Now, we’re extending it three months at a time right now. We need to renew that thing ASAP. That gave all the people in the flood plain the ability to buy federal flood insurance.
Q: Who are the senators from the other side of the aisle with whom you enjoy working the most? Who do you consider a "worthy opponent" in debate?
A: Well, it depends on which committee you’re involved with. The one I enjoyed the least is the chairman of the Finance Committee, because he always is looking down — the current chairman, Senator Baucus — he looks down on all the [Republicans in the committee's minority] that get up and argue against anything that he has proposed or any bill that he has brought up. And the minority views are never really given any opportunity to pass because he gets up and speaks and the Democrats all vote with the chairman of the Finance Committee. So he’s the most difficult.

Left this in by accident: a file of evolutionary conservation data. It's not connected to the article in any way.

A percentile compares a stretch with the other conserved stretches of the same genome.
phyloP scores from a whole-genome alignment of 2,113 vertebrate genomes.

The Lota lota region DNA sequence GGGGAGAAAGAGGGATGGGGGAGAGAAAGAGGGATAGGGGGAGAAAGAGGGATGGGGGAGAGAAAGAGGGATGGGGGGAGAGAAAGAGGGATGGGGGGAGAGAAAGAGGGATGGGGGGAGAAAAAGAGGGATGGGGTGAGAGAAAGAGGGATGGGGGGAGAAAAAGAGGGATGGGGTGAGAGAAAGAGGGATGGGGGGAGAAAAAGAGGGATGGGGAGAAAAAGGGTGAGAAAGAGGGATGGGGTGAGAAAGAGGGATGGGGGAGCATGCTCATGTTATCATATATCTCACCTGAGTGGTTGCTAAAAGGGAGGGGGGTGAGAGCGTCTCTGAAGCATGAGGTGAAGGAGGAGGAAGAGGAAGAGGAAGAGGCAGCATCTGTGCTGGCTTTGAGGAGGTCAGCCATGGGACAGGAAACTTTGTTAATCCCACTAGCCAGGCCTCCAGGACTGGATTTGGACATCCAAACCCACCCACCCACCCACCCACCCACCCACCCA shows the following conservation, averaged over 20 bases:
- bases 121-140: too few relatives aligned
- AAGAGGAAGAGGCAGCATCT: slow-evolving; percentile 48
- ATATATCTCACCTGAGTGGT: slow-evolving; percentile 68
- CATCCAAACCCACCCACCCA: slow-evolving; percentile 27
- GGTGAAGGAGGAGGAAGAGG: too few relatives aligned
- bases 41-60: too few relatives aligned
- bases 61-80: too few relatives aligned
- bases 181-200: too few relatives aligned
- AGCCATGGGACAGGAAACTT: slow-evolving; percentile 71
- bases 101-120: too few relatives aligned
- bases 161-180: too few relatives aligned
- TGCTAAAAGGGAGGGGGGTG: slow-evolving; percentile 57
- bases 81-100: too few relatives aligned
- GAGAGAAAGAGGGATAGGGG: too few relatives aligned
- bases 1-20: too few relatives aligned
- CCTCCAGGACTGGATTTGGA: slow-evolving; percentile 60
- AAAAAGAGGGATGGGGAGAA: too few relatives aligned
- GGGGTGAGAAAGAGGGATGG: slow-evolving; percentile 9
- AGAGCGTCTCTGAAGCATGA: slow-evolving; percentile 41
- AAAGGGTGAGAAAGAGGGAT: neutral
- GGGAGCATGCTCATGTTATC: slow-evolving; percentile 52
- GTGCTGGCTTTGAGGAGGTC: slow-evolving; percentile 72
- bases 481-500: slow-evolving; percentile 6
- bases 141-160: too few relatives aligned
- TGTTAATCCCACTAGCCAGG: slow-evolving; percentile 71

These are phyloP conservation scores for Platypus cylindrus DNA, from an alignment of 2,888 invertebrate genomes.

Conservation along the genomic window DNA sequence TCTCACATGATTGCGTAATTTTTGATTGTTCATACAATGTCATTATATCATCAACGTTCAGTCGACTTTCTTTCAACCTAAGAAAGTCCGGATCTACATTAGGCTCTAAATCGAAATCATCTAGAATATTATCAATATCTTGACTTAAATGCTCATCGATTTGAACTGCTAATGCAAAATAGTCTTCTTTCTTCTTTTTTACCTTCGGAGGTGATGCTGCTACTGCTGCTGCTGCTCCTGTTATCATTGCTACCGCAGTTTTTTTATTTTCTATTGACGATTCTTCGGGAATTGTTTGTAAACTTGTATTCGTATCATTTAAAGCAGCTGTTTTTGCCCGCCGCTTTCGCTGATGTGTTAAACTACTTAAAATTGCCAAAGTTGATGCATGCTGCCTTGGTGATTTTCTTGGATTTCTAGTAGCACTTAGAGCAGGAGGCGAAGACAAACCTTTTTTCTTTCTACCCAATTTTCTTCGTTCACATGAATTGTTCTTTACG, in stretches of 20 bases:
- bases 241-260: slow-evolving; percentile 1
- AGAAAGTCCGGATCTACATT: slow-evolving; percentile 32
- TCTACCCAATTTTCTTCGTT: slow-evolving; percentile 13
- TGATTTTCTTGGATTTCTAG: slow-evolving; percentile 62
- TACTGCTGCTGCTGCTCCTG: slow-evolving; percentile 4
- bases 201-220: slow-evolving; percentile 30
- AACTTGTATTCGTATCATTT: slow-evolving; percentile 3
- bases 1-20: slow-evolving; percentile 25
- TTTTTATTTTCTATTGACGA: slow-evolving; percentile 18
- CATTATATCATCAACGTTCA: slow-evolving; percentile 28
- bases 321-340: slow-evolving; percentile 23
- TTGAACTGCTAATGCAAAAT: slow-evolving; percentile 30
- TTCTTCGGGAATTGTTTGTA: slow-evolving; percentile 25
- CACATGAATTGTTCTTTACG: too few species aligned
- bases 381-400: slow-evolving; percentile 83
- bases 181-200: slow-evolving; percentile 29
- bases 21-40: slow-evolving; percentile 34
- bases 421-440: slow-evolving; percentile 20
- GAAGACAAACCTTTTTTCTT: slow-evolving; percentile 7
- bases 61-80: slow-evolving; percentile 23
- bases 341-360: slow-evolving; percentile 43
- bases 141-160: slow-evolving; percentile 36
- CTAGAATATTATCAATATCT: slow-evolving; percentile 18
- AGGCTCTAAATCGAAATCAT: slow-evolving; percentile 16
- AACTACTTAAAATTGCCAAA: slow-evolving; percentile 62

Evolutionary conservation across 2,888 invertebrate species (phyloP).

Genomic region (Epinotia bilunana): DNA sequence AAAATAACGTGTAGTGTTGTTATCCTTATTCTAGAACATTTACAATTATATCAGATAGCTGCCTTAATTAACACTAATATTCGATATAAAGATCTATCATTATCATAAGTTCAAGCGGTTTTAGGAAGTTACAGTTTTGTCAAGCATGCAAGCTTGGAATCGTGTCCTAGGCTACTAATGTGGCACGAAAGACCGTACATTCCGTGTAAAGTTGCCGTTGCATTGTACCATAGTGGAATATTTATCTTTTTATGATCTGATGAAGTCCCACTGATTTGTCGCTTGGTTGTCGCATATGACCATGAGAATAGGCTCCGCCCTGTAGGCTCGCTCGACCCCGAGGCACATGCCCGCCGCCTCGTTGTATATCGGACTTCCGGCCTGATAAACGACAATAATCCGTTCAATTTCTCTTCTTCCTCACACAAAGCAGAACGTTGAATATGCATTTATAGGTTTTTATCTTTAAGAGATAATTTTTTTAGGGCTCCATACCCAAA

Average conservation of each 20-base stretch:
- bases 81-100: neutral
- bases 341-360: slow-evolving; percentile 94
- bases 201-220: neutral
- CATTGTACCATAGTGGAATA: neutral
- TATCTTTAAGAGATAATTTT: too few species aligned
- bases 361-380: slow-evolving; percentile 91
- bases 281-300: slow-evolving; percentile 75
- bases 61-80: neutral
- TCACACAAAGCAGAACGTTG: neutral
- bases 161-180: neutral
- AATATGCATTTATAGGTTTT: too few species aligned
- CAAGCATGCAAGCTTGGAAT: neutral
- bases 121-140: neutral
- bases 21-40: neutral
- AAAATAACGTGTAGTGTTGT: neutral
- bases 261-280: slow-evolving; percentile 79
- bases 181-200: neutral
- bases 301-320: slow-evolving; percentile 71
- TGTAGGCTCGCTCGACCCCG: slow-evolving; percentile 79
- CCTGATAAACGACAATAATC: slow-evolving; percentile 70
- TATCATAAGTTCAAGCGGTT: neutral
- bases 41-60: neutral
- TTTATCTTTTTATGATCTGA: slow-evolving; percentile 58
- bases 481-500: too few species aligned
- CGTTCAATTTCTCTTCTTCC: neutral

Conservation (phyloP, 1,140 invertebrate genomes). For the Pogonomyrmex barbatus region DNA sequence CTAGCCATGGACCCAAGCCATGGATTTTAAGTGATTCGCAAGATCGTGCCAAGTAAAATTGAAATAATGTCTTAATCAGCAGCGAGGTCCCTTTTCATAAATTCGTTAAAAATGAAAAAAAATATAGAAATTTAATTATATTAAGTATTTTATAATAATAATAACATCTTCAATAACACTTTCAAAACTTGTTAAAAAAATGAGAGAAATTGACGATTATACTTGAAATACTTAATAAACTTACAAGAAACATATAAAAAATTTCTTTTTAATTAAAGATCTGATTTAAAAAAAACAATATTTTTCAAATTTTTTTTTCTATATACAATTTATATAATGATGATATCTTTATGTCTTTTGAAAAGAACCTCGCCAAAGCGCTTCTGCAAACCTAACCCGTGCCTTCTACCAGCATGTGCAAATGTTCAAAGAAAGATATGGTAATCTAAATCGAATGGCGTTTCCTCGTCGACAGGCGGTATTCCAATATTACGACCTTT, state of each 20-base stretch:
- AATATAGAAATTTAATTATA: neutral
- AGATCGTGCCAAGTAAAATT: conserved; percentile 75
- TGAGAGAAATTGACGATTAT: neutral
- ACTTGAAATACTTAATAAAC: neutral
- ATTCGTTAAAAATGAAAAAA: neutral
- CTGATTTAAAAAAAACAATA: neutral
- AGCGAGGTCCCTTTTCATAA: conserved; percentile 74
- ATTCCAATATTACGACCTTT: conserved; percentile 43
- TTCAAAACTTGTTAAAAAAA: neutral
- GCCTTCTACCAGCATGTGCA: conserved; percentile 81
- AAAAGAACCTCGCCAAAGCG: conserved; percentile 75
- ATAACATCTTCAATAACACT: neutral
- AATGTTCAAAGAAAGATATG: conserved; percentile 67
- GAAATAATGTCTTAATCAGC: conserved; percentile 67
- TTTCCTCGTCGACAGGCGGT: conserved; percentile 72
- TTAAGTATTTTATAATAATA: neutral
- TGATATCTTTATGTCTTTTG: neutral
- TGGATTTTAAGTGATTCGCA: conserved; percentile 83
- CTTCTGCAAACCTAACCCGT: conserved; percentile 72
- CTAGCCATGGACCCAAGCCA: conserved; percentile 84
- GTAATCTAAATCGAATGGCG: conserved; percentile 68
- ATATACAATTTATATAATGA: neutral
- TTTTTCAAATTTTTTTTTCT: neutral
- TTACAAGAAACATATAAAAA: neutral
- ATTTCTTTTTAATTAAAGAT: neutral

I have worked with Ben Nelson - he’s on some of my committees with me.
You know who I get along with the best? Jay Rockefeller. And we’re about a hundred percent polar opposites. We get along because we’re neighbors. I think he’s one of the most honorable people to deal with. He gives you his word, it’s his word. We have common interests in coal mining and other things because Kentucky and West Virginia have common interests.
But socially and financially we’re on opposite pages. But we have a close friendship.
He’s also a baseball nut, which gives us a mutual interest. He’s a crazy Atlanta Braves fan. Of course, I’m always on his fanny about the Atlanta Braves: "They’re not going to win this year, they couldn’t win this year, they don’t have a good team.” And he says, “they’re going to win, they’re going to win.”
And it’s good because otherwise I wouldn’t have that kind of a relationship with him.